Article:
Association of schizophrenia in 22q11.2 deletion syndrome and gray matter volumetric deficits in the superior temporal gyrus.
OBJECTIVE: Individuals with 22q11.2 deletion syndrome are known to be at high risk of developing schizophrenia. Previous imaging studies have provided limited data on the relation of schizophrenia expression in 22q11.2 deletion syndrome to specific regional brain volumetric changes. The authors hypothesized that the main structural brain finding associated with schizophrenia expression in 22q11.2 deletion syndrome, as for schizophrenia in the general population, would be gray matter volumetric deficits, especially in the temporal lobes. METHOD: MR brain images from 29 patients with 22q11.2 deletion syndrome and schizophrenia and 34 comparison subjects with 22q11.2 deletion syndrome and no history of psychosis were analyzed using a voxel-based morphometry method that also yielded volumes for related region-of-interest analyses. The authors compared data from the two groups using an analysis of covariance model correcting for total intracranial volume, age, sex, IQ, and history of congenital cardiac defects. The false discovery rate threshold was set at 0.05 to account for multiple comparisons. RESULTS: Voxel-based morphometry analyses identified significant gray matter reductions in the left superior temporal gyrus (Brodmann's area 22) in the schizophrenia group. There were no significant between-group differences in white matter or CSF volumes. Region-of-interest analyses showed significant bilateral gray matter volume reductions in the temporal lobes and superior temporal gyri in the schizophrenia group. CONCLUSIONS: The structural brain expression of schizophrenia associated with the highly penetrant 22q11.2 deletion involves lower gray matter volumes in temporal lobe regions. These structural MRI findings in a 22q11.2 deletion syndrome form of schizophrenia are consistent with those from studies involving schizophrenia samples from the general population. The results provide further support for 22q11.2 deletion syndrome as a genetic subtype and as a useful neurodevelopmental model of schizophrenia.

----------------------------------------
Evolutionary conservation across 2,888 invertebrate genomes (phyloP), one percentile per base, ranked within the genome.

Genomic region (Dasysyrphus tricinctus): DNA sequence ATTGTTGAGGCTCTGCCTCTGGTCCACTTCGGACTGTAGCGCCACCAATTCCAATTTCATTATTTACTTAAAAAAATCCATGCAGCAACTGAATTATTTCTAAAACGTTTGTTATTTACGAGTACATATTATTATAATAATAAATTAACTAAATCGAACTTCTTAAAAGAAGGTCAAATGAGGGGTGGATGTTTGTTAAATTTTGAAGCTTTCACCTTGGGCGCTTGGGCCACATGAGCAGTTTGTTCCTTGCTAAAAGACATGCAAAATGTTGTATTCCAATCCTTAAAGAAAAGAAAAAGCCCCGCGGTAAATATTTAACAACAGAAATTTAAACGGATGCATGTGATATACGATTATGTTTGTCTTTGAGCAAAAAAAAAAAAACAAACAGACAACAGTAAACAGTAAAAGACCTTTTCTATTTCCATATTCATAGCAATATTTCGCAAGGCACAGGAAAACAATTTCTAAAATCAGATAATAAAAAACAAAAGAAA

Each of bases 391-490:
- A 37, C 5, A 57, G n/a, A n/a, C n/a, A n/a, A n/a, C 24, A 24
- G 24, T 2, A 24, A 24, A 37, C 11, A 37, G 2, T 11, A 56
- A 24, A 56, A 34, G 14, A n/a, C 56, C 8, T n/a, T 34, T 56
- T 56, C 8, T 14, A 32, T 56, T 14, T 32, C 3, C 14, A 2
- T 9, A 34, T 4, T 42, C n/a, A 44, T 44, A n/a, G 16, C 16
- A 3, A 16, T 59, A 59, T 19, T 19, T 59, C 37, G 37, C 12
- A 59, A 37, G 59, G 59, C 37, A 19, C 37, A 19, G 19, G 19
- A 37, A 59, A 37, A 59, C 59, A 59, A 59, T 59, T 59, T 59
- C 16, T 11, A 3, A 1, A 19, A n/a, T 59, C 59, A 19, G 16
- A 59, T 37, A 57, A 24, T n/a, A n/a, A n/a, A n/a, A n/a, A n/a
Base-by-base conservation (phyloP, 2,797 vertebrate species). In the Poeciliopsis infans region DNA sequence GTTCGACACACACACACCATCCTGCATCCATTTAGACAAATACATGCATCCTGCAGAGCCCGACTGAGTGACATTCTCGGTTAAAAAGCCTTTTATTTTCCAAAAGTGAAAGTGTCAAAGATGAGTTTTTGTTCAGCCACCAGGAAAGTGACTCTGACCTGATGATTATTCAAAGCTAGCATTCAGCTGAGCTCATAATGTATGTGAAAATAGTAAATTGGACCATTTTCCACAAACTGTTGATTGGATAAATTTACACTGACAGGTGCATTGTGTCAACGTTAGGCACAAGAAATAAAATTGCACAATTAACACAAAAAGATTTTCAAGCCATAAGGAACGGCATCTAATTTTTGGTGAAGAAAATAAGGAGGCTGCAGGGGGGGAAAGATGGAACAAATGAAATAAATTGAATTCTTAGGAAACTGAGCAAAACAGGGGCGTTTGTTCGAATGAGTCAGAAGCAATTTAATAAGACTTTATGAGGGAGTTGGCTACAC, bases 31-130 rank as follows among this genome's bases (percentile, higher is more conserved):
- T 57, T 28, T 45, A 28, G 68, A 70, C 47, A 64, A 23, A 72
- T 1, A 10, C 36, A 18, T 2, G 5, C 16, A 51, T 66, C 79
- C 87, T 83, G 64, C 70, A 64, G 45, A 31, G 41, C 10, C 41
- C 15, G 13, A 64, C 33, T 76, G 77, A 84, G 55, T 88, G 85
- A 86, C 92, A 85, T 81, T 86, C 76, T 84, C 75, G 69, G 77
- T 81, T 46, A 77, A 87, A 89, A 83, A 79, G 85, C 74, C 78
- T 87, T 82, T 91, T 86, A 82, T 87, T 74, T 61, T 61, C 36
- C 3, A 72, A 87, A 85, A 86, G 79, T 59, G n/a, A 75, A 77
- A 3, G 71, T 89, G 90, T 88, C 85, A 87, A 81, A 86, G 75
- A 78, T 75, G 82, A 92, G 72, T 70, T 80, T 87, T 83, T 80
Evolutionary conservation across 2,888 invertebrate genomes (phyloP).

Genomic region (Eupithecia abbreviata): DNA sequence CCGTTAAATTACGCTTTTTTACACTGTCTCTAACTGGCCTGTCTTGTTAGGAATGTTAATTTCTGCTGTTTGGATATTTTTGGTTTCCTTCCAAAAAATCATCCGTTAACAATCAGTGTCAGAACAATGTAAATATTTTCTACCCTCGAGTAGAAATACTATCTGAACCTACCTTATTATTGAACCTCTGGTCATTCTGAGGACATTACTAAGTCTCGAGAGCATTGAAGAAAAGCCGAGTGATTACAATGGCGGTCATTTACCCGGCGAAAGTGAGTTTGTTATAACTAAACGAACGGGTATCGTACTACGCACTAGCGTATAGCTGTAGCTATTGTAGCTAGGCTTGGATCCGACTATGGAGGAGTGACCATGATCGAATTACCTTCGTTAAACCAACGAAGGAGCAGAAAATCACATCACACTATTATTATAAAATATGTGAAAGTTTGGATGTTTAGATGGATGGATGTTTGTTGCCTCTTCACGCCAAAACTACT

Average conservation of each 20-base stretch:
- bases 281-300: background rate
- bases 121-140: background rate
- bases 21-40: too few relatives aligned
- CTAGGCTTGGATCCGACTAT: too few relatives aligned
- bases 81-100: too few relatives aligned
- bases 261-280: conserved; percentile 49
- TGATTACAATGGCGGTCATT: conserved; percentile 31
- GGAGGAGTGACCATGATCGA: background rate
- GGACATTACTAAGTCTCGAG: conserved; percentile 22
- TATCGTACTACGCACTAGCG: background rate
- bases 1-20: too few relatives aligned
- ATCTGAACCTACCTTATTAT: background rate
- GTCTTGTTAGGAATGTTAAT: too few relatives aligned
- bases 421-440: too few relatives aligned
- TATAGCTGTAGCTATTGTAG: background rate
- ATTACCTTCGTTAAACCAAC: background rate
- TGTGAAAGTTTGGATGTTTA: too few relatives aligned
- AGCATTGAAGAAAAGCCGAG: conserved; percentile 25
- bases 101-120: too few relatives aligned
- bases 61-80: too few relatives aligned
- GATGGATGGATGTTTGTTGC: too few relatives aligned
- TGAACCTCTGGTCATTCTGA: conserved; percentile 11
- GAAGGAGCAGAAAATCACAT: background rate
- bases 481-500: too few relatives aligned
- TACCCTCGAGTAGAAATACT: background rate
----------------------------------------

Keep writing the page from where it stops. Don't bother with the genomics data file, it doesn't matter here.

Agency: Canadian Institutes of Health Research, Id: 107520
Agency: Canadian Institutes of Health Research, Id: MOP-74631
Agency: Canadian Institutes of Health Research, Id: MOP-79518
Agency: Canadian Institutes of Health Research, Id: MOP-89066
Agency: Canadian Institutes of Health Research, Id: MOP-97800
Analysis of Variance
Chromosomes, Human, Pair 22
Magnetic Resonance Imaging
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